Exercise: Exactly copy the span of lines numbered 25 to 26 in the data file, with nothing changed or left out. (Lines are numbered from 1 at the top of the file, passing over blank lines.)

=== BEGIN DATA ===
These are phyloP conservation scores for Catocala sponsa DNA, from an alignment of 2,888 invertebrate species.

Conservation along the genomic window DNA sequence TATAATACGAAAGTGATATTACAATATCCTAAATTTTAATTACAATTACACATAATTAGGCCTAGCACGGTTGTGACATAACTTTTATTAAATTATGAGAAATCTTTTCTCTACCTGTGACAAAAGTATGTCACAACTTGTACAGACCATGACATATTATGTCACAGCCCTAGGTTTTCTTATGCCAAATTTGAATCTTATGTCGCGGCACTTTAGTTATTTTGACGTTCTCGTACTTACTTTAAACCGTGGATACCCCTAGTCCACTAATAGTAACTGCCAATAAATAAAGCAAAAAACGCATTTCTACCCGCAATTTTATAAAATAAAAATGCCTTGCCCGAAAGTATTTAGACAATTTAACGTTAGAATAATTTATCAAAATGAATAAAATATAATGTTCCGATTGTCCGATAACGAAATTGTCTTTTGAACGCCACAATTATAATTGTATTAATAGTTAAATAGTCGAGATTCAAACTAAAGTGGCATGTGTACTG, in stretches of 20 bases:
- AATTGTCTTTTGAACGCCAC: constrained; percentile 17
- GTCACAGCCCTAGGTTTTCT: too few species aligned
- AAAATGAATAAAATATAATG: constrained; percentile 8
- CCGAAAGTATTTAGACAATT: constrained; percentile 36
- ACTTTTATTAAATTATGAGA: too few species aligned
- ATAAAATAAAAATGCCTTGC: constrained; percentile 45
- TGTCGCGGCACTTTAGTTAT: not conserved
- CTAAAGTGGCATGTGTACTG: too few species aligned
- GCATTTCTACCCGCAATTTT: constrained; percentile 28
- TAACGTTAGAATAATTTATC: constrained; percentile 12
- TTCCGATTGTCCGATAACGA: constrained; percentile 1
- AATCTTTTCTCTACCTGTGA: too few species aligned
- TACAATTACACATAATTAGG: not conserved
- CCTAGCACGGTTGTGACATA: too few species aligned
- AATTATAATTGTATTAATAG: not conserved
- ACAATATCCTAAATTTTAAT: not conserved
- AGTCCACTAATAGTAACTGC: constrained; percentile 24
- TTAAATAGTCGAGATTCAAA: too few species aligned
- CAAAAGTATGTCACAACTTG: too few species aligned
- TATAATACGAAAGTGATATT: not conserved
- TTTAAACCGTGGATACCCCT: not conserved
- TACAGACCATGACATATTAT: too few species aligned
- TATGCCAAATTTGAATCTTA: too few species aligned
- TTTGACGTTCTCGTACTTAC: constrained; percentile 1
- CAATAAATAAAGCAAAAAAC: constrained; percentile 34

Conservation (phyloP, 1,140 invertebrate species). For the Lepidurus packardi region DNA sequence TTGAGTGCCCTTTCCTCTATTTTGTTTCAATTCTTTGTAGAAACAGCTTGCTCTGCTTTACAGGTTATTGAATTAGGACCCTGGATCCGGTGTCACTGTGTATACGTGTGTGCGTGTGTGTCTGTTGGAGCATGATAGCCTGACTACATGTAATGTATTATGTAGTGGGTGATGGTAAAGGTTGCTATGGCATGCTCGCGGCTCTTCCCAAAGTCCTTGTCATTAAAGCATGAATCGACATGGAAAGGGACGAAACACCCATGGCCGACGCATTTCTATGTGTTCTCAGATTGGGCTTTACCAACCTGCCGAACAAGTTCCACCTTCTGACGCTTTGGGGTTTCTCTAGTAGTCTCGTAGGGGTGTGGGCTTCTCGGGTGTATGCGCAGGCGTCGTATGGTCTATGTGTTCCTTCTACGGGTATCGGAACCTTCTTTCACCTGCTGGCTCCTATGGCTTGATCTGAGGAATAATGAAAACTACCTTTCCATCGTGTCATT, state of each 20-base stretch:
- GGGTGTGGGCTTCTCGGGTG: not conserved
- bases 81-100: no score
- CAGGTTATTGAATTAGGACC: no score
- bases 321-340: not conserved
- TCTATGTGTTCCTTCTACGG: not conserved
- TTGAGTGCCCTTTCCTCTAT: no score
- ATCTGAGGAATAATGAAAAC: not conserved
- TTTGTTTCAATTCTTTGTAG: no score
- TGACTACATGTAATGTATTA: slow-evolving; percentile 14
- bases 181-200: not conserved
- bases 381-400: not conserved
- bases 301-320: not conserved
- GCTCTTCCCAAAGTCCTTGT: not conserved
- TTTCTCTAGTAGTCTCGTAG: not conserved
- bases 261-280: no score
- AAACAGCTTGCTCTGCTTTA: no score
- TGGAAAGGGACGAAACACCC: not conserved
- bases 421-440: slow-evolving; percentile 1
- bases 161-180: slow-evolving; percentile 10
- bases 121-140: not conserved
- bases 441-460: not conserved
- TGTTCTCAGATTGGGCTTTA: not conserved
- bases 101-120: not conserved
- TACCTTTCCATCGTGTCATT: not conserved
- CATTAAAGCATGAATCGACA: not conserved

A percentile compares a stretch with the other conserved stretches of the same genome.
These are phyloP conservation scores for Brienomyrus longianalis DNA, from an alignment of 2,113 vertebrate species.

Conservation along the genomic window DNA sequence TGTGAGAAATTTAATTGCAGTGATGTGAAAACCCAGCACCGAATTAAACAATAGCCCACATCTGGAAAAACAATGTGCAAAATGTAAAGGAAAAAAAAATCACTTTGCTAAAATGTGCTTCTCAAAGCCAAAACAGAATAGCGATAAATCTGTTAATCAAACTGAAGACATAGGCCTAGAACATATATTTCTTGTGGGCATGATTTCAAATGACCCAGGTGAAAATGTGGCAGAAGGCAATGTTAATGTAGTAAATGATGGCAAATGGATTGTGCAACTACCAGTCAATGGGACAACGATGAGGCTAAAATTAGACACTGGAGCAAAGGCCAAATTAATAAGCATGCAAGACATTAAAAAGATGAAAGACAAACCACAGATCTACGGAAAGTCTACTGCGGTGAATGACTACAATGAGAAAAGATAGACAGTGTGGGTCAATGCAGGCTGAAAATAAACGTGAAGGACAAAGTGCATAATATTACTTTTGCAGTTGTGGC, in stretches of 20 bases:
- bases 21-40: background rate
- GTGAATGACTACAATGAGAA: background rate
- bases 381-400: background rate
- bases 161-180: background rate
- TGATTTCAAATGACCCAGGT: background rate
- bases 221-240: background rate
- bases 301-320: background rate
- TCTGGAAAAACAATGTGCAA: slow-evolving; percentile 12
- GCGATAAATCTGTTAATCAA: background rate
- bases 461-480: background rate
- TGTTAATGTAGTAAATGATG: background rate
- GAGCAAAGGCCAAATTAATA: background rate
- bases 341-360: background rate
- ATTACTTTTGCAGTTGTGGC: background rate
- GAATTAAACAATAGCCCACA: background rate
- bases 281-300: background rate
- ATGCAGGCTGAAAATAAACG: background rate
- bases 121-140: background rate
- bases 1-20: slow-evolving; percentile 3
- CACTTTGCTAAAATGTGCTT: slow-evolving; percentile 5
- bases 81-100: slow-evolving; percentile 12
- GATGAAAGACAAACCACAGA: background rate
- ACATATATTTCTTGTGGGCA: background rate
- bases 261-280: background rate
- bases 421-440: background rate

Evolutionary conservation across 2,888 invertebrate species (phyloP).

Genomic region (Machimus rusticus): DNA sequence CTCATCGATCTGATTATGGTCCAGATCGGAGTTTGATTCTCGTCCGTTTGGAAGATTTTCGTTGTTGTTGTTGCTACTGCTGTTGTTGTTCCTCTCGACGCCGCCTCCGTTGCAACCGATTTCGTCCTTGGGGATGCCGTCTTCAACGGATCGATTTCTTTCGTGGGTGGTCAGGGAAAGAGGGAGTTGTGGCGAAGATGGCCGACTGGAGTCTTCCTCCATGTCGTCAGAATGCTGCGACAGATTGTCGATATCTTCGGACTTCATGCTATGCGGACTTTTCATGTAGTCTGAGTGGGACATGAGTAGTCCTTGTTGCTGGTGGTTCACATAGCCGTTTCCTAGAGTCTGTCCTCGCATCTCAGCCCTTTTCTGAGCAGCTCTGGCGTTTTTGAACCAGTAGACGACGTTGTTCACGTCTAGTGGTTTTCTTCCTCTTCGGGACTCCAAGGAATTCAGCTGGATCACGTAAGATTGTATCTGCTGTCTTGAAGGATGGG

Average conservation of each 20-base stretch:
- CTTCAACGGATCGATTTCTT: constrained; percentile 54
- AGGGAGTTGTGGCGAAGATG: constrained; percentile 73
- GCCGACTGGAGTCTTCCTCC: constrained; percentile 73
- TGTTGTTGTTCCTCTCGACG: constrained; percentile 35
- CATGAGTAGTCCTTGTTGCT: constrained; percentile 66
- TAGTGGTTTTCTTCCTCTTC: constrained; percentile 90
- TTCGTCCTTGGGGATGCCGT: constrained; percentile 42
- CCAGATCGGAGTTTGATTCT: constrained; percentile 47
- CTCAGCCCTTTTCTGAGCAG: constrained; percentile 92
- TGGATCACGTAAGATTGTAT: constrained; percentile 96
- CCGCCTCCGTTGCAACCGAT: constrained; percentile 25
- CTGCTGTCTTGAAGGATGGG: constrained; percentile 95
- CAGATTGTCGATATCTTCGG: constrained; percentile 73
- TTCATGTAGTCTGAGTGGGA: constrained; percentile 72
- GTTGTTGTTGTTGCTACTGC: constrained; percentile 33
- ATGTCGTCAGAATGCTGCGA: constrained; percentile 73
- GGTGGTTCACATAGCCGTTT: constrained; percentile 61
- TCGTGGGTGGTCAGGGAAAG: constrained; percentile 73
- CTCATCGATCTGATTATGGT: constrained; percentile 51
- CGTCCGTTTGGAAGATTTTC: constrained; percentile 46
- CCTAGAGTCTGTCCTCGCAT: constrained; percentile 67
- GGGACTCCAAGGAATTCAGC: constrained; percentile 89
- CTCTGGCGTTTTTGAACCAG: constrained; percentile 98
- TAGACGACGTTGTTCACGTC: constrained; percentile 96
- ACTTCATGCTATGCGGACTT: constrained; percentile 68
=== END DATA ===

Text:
- TATGCCAAATTTGAATCTTA: too few species aligned
- TTTGACGTTCTCGTACTTAC: constrained; percentile 1